NPC representative Chen Wei also wants to see improved sex education for children. Chen called for more sex education books for children to help them recognize sexual abuse and protect themselves from it.



New proposals regarding lack of overtime pay and long work hours were among the most popular topics discussed at this years Two Sessions (VCG)

Employment regulations were another hot topic among delegates and the public this year. Several proposals appear aimed at Chinese office workers’ long-standing complaints about long hours, lack of overtime pay, and poor corporate culture. One of the most popular proposals came from Lü Guoquan, a CPPCC member and director of the All-China Federation of Trade Unions (the government-affiliated trade union body), who wanted to protect employees’ right to be offline from work messaging apps and emails after work hours. He argued that online overtime should be properly compensated with extra pay.

For rural workers, CPPCC member Lian Yuming proposed raising the individual pension for rural residents by at least 100 yuan per month. According to Yicai magazine, 120 million of China’s over-60s population live in the countryside, where their pensions can be as low as 55 yuan per month. Many continue working or rely on their relatives for financial support.


Chinese students, HPV vaccines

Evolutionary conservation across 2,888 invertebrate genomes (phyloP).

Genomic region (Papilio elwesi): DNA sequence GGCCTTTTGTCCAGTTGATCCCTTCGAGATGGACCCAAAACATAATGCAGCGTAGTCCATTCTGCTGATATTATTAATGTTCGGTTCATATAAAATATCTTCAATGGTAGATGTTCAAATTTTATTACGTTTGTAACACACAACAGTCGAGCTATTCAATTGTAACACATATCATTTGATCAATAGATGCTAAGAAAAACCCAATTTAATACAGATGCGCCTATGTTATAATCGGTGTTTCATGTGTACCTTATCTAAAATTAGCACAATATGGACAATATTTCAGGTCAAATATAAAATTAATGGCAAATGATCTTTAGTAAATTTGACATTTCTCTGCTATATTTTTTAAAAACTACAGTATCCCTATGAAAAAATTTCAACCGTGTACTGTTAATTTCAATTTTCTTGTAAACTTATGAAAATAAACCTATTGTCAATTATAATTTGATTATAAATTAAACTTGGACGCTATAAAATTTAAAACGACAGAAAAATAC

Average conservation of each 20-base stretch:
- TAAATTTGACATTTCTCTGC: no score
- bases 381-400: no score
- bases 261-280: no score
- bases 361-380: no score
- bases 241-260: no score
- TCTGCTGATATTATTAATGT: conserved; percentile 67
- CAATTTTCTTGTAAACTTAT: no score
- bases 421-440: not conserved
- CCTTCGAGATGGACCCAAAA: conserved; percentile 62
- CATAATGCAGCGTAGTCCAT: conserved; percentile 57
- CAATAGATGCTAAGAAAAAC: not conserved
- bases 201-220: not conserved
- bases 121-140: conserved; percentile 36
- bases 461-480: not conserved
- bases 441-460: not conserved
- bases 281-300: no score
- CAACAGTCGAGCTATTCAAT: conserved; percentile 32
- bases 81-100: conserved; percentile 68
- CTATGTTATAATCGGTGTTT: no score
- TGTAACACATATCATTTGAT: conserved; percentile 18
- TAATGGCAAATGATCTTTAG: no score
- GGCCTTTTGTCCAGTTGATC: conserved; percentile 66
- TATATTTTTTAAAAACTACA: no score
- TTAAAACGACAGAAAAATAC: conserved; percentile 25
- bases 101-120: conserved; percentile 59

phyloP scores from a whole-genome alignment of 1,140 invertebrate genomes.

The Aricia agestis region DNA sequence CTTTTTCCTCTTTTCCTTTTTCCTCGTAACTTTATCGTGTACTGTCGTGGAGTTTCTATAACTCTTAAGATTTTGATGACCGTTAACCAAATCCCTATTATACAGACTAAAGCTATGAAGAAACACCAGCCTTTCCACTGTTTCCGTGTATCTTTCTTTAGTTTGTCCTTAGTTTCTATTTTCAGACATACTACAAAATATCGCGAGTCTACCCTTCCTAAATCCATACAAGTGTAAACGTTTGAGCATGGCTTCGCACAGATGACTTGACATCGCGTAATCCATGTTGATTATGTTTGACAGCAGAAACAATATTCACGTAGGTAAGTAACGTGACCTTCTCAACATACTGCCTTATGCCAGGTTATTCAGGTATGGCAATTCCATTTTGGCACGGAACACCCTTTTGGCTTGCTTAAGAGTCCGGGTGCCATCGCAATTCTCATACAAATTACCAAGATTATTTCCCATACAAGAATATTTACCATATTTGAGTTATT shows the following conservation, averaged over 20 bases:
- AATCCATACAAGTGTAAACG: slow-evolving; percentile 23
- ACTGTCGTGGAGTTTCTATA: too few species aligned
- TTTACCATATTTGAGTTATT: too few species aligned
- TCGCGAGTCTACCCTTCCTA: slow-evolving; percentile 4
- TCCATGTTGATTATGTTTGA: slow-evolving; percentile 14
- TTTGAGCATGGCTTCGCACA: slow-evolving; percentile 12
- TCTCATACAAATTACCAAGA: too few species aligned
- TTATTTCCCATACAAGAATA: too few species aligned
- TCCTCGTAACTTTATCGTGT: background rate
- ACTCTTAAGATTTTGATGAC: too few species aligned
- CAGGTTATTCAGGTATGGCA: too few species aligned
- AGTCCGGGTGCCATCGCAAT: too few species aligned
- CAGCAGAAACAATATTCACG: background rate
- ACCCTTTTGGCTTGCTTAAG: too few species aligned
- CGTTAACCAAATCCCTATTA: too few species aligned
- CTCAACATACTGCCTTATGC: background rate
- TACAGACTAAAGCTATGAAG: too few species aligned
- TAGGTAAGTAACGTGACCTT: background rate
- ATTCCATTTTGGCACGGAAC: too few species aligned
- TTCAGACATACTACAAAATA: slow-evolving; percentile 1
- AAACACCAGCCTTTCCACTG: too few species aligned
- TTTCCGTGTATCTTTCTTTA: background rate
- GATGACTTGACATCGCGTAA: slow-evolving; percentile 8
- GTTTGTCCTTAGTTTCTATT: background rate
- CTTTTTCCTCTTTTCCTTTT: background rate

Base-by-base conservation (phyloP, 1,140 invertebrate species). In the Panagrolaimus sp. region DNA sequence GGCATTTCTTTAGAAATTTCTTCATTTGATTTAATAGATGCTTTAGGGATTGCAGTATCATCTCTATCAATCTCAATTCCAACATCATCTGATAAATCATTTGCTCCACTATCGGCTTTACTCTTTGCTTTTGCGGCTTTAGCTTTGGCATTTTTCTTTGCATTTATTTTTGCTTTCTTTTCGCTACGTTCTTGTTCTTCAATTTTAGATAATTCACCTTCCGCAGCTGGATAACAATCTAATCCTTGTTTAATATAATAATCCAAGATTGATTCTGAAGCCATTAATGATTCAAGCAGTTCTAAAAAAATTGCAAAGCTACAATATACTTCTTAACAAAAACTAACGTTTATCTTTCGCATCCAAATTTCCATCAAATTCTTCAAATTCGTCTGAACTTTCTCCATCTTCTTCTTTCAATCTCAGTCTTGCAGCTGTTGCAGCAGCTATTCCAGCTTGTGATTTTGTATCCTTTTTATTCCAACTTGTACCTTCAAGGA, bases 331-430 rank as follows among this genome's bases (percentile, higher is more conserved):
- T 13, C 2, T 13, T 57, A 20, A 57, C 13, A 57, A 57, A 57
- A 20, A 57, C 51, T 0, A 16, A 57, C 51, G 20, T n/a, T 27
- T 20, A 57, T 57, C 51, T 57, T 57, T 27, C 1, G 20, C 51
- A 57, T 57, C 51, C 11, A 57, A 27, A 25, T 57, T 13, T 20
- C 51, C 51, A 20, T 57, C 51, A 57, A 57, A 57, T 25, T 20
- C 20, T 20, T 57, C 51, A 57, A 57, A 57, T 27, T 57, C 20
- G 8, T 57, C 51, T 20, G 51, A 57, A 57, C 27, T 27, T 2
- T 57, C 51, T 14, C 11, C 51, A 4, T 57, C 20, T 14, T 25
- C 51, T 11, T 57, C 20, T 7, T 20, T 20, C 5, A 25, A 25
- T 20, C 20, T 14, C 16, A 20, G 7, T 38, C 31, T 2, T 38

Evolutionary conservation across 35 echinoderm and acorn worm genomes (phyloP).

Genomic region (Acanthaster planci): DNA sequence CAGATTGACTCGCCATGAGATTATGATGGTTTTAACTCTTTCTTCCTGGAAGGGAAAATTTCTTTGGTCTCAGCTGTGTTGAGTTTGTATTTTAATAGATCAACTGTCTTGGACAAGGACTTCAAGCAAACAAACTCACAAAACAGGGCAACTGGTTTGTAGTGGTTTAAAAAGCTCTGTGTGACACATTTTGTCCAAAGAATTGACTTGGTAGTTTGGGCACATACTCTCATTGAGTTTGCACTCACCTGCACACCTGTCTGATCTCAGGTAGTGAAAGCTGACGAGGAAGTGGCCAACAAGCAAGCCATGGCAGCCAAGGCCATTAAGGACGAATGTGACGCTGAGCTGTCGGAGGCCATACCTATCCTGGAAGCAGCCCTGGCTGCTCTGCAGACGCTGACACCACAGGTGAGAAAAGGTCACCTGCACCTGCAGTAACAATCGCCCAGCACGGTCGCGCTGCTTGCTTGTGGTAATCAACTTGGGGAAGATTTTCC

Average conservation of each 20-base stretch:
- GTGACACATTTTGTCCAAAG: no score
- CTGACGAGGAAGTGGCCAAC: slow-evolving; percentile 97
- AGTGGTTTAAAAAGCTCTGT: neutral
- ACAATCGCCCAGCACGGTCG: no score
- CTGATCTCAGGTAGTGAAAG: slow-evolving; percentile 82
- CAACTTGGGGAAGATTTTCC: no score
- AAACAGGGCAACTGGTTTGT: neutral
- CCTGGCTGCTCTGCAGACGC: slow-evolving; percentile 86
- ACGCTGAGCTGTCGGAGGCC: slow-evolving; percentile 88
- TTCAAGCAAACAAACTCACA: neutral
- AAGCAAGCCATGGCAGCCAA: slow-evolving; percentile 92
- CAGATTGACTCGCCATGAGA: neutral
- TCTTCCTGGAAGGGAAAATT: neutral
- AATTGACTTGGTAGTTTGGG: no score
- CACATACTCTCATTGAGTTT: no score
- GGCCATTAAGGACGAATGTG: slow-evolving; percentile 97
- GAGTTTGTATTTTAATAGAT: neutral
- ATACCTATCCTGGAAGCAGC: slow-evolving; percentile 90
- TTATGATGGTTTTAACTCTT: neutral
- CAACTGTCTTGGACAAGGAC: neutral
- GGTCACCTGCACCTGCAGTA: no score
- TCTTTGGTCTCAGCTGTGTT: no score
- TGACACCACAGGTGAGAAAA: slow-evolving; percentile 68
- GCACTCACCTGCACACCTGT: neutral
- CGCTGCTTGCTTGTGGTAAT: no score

Female Chinese students line up for free HPV vaccine shots in Jinan (VCG)

Several delegates made proposals for improving China’s health care. Tuo Qingming, an NPC member, suggested free medical care for children under six years old and adults over 75 to improve the country’s health and relieve families’ medical expenses.

Likewise, NPC member Ran Ran, whose proposal last year focused on helping people suffering from insomnia, proposed improving mental health care. According to the 2023 Blue Book on National Depression, jointly released by state media outlet People’s Daily and the Depression Institute (a Beijing-based private mental health treatment platform), 95 million people are suffering from depression in China.

Access to HPV vaccines has been another longstanding health issue in China. This year, NPC delegate Dr. Chen Gui’e proposed making the vaccine that protects against the human papillomavirus (which can cause cervical cancer) free for all women, especially those in rural areas. Cervical cancer rates have been on the rise in recent years, with China accounting for around 18 percent of global cases in 2020. Yet the national HPV vaccination rate sits at just 3 percent among women aged between 18 and 45. The vaccine can sometimes cost several thousand yuan, and some women get it in Hong Kong or abroad to avoid long wait times in the Chinese mainland. The proposal has been well-received online, but some still raised concerns that appointments will become even scarcer if the shots are free.